Since the dawn of the internet age some three decades ago, it has become increasingly more common for teams from distant corners of the globe to come together remotely. What was once novel is now commonplace. With access to an internet connection, a programmer in India can link with an engineer in Indiana and a product specialist in Innsbruck in real- time to push forward any imaginable product or project.
Surrounded by firms focused to pushing the bounds of the technology of tomorrow, TMC’s satellite office in Ames may look a little out of place. The transportation company is focused on efficiently moving multi-ton flatbeds, packed with hard goods, across concrete and asphalt from sea-to-shining-sea. By contrast, by many of its neighbors in the Iowa State Research Park “push weight” by bouncing bits of data around the internet.
Learning to design and build has always been a big part of early education. For centuries, children have been encouraged to explore their imagination with everything from simple blocks carved from wood in the early days to more recent innovations like Lincoln Logs, Legos and the Erector Set. As children enter elementary classrooms activities involving creating, building, and exploring have been often demphasized in favor or traditional math and science instruction. Recently there has been a new movement for including project-based STEM and engineering activities at the earliest grade levels.
Founded in a region of the United States with, arguably, the richest soil on the planet, a young Ames-based startup is aiming to revolutionize farming- without any of that soil. Employing a combination of high pressure aeroponics and artificial intelligence (AI), Nebullam is making waves in an increasingly competitive indorrfarming industry.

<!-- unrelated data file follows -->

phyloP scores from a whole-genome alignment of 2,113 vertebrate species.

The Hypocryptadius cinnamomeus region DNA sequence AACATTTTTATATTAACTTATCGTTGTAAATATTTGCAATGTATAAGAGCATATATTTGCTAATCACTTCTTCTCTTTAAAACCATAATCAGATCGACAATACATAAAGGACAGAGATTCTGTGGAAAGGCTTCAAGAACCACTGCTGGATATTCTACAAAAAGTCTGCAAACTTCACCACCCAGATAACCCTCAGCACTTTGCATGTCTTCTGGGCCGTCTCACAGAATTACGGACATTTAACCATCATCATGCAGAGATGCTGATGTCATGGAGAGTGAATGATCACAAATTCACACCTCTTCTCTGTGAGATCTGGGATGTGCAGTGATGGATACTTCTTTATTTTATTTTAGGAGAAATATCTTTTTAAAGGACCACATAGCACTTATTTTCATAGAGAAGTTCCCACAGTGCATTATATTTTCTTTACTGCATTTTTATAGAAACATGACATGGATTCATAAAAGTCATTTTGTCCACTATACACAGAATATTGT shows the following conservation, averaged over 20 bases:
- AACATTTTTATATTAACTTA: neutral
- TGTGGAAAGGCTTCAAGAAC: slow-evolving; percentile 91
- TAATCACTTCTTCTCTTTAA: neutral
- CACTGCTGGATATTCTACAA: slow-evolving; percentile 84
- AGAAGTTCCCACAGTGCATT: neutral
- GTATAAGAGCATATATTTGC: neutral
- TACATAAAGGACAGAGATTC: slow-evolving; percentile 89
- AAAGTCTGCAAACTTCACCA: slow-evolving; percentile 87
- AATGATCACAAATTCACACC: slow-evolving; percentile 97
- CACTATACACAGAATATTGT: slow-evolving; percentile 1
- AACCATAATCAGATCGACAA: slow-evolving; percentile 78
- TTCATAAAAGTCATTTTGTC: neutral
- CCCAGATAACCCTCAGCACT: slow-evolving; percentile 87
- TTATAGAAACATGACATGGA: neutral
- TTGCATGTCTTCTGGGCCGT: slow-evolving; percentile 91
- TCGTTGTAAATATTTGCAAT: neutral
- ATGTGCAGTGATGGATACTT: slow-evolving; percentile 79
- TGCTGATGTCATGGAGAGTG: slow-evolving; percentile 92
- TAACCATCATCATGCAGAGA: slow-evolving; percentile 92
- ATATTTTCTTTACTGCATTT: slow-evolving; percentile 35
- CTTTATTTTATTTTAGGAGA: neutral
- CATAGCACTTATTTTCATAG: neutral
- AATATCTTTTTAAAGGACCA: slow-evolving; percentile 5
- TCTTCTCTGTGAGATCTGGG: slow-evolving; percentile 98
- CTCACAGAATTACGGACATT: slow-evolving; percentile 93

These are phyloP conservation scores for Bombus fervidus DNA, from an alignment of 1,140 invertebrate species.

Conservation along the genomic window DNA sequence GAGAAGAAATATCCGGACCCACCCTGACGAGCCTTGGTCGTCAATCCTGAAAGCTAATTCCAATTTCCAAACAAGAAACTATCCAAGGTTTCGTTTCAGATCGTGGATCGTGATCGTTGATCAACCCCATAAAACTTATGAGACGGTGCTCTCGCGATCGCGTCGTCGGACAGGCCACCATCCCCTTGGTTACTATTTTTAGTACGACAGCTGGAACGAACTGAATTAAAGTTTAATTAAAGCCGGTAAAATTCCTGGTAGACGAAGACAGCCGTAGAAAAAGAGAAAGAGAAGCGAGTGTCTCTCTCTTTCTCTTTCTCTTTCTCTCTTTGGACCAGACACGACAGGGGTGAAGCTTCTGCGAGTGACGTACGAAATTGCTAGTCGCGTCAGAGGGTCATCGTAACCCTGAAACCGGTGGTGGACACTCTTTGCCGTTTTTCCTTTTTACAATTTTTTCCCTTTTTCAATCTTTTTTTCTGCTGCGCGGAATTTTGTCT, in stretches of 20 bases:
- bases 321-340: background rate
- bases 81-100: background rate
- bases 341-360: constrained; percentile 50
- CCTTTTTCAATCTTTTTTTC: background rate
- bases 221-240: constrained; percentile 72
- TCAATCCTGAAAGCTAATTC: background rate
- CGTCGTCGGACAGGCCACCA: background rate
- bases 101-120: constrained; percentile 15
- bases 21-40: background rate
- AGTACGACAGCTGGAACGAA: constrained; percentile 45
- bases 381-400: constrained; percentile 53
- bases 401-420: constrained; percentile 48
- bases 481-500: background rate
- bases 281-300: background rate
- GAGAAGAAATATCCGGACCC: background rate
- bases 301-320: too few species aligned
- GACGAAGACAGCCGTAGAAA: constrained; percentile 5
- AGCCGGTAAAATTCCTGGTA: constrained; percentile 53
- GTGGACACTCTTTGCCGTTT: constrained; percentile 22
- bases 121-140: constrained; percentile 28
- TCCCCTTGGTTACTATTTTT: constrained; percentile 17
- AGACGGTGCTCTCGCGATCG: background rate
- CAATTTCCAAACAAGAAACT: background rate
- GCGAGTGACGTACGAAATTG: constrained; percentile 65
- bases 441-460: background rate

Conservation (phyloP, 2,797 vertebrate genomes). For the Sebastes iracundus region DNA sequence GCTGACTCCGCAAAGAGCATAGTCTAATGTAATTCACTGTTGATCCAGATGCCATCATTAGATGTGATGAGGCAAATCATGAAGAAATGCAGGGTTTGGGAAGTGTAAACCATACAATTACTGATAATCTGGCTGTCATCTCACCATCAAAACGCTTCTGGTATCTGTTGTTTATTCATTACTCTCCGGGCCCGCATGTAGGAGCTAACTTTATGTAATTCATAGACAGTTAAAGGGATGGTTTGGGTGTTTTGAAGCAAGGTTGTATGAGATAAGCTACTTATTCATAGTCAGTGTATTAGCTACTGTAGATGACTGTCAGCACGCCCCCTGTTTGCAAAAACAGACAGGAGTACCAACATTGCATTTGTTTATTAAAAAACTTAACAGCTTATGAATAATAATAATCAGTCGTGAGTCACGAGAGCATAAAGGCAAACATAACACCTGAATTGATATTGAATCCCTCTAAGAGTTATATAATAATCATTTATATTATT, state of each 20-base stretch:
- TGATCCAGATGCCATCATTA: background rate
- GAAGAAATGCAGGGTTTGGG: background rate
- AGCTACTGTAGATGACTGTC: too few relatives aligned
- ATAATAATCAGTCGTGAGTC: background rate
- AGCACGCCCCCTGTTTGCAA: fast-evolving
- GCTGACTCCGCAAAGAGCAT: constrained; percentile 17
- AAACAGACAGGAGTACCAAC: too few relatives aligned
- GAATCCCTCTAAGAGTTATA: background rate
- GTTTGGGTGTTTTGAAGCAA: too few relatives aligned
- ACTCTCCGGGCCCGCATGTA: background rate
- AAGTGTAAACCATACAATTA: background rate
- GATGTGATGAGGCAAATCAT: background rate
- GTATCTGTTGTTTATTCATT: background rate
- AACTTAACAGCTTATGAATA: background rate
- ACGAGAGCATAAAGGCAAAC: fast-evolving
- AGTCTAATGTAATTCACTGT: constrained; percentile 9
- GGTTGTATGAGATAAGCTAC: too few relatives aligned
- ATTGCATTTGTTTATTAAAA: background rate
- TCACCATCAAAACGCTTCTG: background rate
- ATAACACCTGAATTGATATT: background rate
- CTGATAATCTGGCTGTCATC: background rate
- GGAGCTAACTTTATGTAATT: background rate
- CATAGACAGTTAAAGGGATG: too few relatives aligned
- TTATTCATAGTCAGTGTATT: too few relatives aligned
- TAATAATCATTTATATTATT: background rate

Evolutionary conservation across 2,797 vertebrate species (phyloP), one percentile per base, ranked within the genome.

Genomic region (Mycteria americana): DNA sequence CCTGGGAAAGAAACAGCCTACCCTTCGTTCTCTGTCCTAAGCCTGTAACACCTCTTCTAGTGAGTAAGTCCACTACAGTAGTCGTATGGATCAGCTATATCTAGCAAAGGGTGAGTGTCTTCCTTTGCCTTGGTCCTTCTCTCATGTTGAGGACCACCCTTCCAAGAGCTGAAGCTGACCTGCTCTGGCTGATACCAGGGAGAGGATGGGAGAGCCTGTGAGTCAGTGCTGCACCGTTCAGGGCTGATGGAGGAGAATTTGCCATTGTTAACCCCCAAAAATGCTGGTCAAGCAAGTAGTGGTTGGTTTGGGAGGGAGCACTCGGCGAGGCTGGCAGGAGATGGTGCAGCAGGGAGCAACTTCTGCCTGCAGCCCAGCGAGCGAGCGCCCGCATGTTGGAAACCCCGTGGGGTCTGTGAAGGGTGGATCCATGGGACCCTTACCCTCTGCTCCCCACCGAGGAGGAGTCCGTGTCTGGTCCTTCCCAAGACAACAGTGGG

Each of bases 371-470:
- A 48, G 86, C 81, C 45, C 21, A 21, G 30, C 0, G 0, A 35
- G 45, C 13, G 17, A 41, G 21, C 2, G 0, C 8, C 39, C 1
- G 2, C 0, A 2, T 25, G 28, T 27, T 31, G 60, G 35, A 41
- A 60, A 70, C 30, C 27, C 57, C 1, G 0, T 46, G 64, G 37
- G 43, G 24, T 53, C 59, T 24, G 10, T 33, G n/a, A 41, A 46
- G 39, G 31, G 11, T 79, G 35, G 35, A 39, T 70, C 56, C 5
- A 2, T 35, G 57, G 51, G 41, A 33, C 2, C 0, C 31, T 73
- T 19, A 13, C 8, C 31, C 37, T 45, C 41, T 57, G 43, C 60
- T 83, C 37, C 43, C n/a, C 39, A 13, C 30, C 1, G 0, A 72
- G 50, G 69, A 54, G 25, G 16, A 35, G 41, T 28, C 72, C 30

Founded as a small, family-owned livestock feed operation in Indianola more than nine decades ago, it has grown to become one of the largest feed producers in the world. From feed and related products for commercial livestock and domesticated animals—including fish, birds, and rodents—to feeds specifically for show animals, commodities, and products for human consumption, the Kent brand is international.
From the time he was a little boy helping on the family farm east of Des Moines, Kevin Maher had a penchant for dreaming big. As he watched airplanes fly overhead, going from one coast to the other, he imagined himself someday sitting on those flights, winging his way from one big deal to the next.
As secondary education has evolved over the decades, a greater emphasis has been placed on providing students options for practical experiences, outside the classroom setting. Seizing on this trend, Ames High School, the Iowa State University Research Park and the Ames Chamber of Commerce came together to develop a unique program to give students an opportunity to work hand-in-hand with businesses throughout the community.